The new edition of the APA Monitor magazine has an article that discusses the psychological impact of solitary confinement in light of its growing use in American prisons.
One of the most interesting points is that evidence for the effect on solitary confinement on prisoners is actually quite limited due to difficulties studying incarcerated people.
Prisoners in administrative segregation are placed into isolation units for months or years. Corrections officials first turned to this strategy in response to growing gang violence inside prisons, Dvoskin says. Though critics contend that administrative segregation has never been proven to make prisons safer, use of this type of confinement has continued to rise. That’s worrisome to most psychologists who study the issue. Deprived of normal human interaction, many segregated prisoners reportedly suffer from mental health problems including anxiety, panic, insomnia, paranoia, aggression and depression, Haney says (Crime and Delinquency, 2003)…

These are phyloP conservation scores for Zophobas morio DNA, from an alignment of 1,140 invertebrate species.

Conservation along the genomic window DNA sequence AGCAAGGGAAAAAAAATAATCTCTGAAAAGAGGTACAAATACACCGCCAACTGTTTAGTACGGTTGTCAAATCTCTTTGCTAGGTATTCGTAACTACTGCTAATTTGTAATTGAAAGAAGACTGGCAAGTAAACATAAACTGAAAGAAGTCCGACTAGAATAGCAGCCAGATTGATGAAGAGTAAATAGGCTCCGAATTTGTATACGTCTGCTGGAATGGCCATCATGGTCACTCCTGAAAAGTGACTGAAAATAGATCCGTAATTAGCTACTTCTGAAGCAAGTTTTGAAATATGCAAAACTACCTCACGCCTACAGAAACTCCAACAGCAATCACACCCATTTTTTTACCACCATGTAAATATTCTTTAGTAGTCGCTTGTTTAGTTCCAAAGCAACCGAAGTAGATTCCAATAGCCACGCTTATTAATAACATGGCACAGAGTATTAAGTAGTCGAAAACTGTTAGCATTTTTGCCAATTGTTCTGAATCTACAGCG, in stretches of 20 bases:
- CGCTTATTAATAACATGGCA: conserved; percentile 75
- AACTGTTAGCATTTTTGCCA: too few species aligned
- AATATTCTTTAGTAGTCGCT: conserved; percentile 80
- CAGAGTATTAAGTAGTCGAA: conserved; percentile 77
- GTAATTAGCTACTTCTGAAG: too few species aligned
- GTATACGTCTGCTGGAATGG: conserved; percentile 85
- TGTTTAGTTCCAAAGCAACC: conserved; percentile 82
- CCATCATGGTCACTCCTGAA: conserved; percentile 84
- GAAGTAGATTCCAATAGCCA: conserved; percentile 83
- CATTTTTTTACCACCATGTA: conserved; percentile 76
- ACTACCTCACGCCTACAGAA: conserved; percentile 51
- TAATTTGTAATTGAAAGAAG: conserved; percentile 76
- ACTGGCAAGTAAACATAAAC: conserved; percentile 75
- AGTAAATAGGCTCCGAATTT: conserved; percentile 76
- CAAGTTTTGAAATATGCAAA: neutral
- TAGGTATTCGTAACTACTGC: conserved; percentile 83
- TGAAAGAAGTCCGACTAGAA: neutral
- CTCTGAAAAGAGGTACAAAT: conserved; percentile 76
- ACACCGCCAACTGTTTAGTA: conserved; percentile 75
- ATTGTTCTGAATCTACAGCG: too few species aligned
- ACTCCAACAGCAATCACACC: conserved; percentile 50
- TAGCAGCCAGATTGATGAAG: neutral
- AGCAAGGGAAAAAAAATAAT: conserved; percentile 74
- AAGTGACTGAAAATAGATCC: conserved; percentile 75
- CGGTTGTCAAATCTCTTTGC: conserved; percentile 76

However, much of the evidence of harm comes from cross-sectional studies or research done on people who are not in prison, such as the isolated elderly. Designing a long-term study to follow prisoners in solitary confinement is challenging. Each correctional system is unique, inmates move in and out of segregation, and many states prohibit or limit psychological studies of incarcerated individuals due to ethical concerns.
Most of our evidence, it turns out, comes from other people deprived of human contact, although the effects have been found to almost universally unpleasant until now.